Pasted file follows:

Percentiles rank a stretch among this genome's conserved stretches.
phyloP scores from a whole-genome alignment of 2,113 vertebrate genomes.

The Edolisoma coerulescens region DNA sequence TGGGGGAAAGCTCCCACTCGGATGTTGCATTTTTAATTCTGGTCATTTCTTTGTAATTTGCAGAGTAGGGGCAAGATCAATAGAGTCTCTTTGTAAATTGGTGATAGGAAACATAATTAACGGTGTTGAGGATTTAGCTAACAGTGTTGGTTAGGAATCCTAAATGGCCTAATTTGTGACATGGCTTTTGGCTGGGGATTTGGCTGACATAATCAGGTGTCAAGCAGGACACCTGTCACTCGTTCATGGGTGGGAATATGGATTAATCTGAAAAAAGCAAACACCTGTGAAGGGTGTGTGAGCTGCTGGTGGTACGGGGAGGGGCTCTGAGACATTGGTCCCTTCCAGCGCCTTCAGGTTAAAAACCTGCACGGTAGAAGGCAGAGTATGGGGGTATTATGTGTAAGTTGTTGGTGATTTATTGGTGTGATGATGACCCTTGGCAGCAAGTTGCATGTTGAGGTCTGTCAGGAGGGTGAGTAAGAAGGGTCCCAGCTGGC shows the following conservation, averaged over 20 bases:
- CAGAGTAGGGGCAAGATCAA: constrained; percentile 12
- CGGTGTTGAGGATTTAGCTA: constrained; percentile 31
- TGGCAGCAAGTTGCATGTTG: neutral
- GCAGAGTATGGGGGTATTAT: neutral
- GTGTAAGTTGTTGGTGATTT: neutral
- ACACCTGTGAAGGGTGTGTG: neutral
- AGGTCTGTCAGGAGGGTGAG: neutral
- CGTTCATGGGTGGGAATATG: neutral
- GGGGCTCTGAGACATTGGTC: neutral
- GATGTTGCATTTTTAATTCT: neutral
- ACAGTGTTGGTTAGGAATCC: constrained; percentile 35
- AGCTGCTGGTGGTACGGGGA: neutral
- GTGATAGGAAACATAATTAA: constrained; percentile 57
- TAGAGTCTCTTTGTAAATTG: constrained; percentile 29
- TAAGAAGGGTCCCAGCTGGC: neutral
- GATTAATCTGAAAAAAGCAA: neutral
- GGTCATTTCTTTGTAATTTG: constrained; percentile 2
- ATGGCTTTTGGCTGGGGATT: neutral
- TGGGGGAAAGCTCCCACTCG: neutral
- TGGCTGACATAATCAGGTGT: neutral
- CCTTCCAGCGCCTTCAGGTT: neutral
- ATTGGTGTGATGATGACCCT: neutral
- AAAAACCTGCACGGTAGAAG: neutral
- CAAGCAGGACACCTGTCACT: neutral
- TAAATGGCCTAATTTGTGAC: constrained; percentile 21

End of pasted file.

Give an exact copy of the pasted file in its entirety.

Percentiles rank a stretch among this genome's conserved stretches.
phyloP scores from a whole-genome alignment of 2,113 vertebrate genomes.

The Edolisoma coerulescens region DNA sequence TGGGGGAAAGCTCCCACTCGGATGTTGCATTTTTAATTCTGGTCATTTCTTTGTAATTTGCAGAGTAGGGGCAAGATCAATAGAGTCTCTTTGTAAATTGGTGATAGGAAACATAATTAACGGTGTTGAGGATTTAGCTAACAGTGTTGGTTAGGAATCCTAAATGGCCTAATTTGTGACATGGCTTTTGGCTGGGGATTTGGCTGACATAATCAGGTGTCAAGCAGGACACCTGTCACTCGTTCATGGGTGGGAATATGGATTAATCTGAAAAAAGCAAACACCTGTGAAGGGTGTGTGAGCTGCTGGTGGTACGGGGAGGGGCTCTGAGACATTGGTCCCTTCCAGCGCCTTCAGGTTAAAAACCTGCACGGTAGAAGGCAGAGTATGGGGGTATTATGTGTAAGTTGTTGGTGATTTATTGGTGTGATGATGACCCTTGGCAGCAAGTTGCATGTTGAGGTCTGTCAGGAGGGTGAGTAAGAAGGGTCCCAGCTGGC shows the following conservation, averaged over 20 bases:
- CAGAGTAGGGGCAAGATCAA: constrained; percentile 12
- CGGTGTTGAGGATTTAGCTA: constrained; percentile 31
- TGGCAGCAAGTTGCATGTTG: neutral
- GCAGAGTATGGGGGTATTAT: neutral
- GTGTAAGTTGTTGGTGATTT: neutral
- ACACCTGTGAAGGGTGTGTG: neutral
- AGGTCTGTCAGGAGGGTGAG: neutral
- CGTTCATGGGTGGGAATATG: neutral
- GGGGCTCTGAGACATTGGTC: neutral
- GATGTTGCATTTTTAATTCT: neutral
- ACAGTGTTGGTTAGGAATCC: constrained; percentile 35
- AGCTGCTGGTGGTACGGGGA: neutral
- GTGATAGGAAACATAATTAA: constrained; percentile 57
- TAGAGTCTCTTTGTAAATTG: constrained; percentile 29
- TAAGAAGGGTCCCAGCTGGC: neutral
- GATTAATCTGAAAAAAGCAA: neutral
- GGTCATTTCTTTGTAATTTG: constrained; percentile 2
- ATGGCTTTTGGCTGGGGATT: neutral
- TGGGGGAAAGCTCCCACTCG: neutral
- TGGCTGACATAATCAGGTGT: neutral
- CCTTCCAGCGCCTTCAGGTT: neutral
- ATTGGTGTGATGATGACCCT: neutral
- AAAAACCTGCACGGTAGAAG: neutral
- CAAGCAGGACACCTGTCACT: neutral
- TAAATGGCCTAATTTGTGAC: constrained; percentile 21